with taste. Steinway Artist Simon Mulligan

Rediscovery. Steinway Artist Jenny Lin

 

The Path to Rediscovery

Pianists discuss arranging popular song for steinway & sons spirio.

By Ben Finane

 

STEINWAY & SONS SPIRIO, the world’s finest high resolution player piano, connects the listener with hundreds of performances at the touch of an iPad. The exclusive spirio library is regularly and automatically updated, and features everything from J.S. Bach to Irving Berlin to Billy Joel, unlocking the furthest reaches of a steinway’s expressivity. 

Many of the pianists who record popular songs for spirio choose to make their own arrangements for solo steinway, and have arranged everything from Noel Coward to Burt Bacharach to Frank Sinatra, Elvis Presley, David Bowie and Coldplay. But such a feat is not lightly undertaken. 

“I always ask myself,” says steinway artist Simon Mulligan, ‘How would Billy Joel want his song immortalized on a steinway?’ The palette of sound and aural color that can be created on the instrument is unparalleled, and the spirio plays back with unnerving accuracy. For my pop song arrangements, such tonal variety means I can try and squeeze every harmony and nuance from the original recording, without blurring the vocal line, while sometimes adding my own flourishes” — “tastefully, I hope!” he adds with a laugh. 

Mulligan has arranged songs for spirio by such diverse artists as Michael Jackson, Adele and Ivor Novello. The goal with each arrangement, he says, is to convince the listener that a great pop song can also be “covered” by a solo piano interpretation without losing any of the song’s feel. “Of course,” Mulligan adds, “I’d want people to sing along, too!”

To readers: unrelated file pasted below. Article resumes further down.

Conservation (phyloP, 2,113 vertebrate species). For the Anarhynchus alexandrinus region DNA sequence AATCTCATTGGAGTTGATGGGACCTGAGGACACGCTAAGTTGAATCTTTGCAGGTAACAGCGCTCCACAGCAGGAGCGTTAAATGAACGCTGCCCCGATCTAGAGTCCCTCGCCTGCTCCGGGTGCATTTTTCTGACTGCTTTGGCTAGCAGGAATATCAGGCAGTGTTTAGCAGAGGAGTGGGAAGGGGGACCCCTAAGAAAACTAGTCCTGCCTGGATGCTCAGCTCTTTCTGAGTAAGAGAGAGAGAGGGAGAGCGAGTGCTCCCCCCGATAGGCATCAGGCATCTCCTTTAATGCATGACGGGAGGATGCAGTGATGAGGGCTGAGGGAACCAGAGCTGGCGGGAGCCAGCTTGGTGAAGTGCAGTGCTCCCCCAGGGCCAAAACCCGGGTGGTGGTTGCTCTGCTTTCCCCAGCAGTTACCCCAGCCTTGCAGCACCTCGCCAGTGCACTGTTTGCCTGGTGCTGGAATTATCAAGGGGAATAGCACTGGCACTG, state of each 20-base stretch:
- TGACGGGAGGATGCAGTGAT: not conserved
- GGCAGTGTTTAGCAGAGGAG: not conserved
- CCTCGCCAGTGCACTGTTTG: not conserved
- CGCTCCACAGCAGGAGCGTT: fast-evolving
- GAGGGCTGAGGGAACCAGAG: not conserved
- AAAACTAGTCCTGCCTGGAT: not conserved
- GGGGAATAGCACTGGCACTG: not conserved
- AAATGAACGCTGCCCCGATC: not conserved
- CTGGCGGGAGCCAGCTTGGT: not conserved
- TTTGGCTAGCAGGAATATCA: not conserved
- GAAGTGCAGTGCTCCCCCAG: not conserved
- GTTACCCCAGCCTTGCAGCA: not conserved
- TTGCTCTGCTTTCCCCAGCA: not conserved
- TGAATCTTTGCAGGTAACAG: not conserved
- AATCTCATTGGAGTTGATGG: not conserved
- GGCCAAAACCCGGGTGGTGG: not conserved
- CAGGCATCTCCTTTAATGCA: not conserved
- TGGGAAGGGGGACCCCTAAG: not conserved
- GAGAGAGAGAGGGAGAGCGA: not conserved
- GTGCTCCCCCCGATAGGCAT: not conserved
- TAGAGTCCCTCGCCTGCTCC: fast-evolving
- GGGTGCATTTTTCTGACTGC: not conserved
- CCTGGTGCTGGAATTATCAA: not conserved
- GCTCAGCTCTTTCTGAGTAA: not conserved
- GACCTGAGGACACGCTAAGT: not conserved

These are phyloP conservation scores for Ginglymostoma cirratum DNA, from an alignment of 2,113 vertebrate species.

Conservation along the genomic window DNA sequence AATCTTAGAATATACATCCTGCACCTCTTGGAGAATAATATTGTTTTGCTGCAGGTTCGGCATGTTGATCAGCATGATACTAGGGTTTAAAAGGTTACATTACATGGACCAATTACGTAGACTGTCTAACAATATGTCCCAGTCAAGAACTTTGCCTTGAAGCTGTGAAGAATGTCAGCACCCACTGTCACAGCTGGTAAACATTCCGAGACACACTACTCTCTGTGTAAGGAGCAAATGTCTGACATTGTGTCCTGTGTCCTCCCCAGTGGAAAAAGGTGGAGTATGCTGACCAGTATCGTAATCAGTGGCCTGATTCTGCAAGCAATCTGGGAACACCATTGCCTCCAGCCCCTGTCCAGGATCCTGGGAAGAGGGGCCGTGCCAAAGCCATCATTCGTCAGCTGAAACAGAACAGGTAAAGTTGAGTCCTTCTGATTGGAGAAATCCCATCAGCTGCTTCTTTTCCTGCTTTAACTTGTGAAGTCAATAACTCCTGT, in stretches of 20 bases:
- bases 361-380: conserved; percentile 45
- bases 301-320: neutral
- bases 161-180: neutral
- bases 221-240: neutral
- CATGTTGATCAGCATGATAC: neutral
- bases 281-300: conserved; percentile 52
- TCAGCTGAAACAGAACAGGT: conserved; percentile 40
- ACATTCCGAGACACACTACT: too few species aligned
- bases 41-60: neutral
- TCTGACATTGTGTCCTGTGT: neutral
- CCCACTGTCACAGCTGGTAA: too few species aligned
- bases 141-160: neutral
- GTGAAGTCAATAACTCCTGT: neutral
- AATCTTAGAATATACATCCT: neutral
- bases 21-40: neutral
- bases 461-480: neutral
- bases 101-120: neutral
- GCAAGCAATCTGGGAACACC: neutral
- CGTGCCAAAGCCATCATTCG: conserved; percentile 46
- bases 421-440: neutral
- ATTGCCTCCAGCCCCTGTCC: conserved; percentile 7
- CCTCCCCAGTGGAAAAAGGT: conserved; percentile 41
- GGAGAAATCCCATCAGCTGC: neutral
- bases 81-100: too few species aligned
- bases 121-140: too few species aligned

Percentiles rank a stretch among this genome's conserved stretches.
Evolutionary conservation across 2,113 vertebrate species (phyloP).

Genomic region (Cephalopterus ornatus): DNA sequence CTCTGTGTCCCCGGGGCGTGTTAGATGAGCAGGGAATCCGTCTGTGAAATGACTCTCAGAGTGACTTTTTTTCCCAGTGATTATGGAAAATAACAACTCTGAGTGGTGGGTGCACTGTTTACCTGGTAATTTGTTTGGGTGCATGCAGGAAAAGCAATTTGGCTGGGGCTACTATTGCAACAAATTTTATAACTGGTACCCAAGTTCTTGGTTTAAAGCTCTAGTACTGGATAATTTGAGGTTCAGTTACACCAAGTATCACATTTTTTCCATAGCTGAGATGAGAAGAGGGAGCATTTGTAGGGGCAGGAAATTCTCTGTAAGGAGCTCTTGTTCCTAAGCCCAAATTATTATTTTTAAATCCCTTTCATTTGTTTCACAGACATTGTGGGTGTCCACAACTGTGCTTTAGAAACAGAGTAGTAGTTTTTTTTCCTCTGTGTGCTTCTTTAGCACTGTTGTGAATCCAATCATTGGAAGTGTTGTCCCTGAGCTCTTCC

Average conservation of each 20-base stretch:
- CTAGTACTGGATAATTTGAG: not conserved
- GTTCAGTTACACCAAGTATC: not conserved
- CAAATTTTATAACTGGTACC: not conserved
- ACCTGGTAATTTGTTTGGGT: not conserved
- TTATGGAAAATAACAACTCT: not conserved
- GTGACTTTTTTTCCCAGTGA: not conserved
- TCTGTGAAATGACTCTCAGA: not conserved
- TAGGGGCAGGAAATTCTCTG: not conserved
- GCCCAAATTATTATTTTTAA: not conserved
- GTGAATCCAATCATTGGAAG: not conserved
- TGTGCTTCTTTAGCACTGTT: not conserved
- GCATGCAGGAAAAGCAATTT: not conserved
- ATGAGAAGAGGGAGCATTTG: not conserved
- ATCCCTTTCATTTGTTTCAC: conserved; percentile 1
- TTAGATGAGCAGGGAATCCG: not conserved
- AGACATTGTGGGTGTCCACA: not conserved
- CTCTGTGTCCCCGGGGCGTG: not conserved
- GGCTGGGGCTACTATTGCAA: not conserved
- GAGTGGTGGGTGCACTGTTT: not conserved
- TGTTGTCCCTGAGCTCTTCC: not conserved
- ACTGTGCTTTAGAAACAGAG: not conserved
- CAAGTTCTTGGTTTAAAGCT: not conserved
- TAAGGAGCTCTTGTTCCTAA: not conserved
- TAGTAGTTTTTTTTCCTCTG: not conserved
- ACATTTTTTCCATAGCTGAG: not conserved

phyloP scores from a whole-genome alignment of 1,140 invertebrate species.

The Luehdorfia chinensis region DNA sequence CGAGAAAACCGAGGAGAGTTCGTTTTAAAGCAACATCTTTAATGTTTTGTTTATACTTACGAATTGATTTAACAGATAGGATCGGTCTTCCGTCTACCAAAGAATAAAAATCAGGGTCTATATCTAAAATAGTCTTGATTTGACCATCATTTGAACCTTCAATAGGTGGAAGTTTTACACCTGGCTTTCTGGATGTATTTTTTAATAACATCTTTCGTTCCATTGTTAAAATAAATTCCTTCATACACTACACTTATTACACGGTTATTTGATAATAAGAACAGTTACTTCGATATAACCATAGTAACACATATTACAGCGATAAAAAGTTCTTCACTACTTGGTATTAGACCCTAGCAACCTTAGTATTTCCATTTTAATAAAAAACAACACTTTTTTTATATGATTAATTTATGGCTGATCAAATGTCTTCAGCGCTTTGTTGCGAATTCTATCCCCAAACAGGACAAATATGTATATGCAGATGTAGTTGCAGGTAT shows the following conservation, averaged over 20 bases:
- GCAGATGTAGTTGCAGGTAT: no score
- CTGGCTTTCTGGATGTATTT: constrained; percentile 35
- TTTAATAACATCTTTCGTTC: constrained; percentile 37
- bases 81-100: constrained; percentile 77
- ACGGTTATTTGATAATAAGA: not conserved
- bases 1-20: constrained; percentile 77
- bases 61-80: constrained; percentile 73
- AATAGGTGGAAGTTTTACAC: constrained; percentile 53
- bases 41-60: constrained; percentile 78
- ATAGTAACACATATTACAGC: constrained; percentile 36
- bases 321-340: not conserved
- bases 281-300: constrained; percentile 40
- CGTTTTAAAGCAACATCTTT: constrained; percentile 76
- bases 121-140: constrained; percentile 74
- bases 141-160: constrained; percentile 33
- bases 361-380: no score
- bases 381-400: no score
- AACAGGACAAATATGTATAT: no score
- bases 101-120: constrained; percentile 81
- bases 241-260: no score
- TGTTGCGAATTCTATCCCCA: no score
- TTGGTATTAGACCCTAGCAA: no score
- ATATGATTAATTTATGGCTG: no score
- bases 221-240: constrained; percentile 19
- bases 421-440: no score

steinway artist Jenny Lin, who has arranged Chinese and Taiwanese pop songs for spirio, values accessibility and staying faithful to the original tune. Lin agrees with Mulligan: “Everyone should be able to sing along.” 

For steinway artist Earl Rose, practical concerns for an arrangement come first.“I first will consider in what key I want to play the song,” he explains. “Usually the song’s sheet music is written in the key of the original hit recording. That is not certain to be the best key for a piano arrangement. By using a different key, I sometimes will find a timbre that brings something to the song that’s new. 

“The other consideration is tempo,” Rose continues, “and here I usually let the melody dictate that to me. Since much of my spirio recording is improvised, this can vary should I record more than one take.” 

Finally, for Rose, comes the question of alterations. “I alter the original chords all the time,” he says. “It’s a huge part of what I love about arranging for the steinway, which has such a wonderful depth of sound it inspires me to constantly look for voicing and chords that make use of that opportunity.”  

For pianist Jed Distler, who has arranged and performed jazz standards for spirio, the familiarity of the song’s melody comes in to play, and how it can best be presented on the piano. 

“Choices of texture and register, stylistic approaches — all of these issues are important,” says Distler. “Ultimately, clear melodies and interesting, vibrant pianism are my primary goals when making piano arrangements. Also telling a story: having a beginning, a middle, and an end. Not too short, not too long.”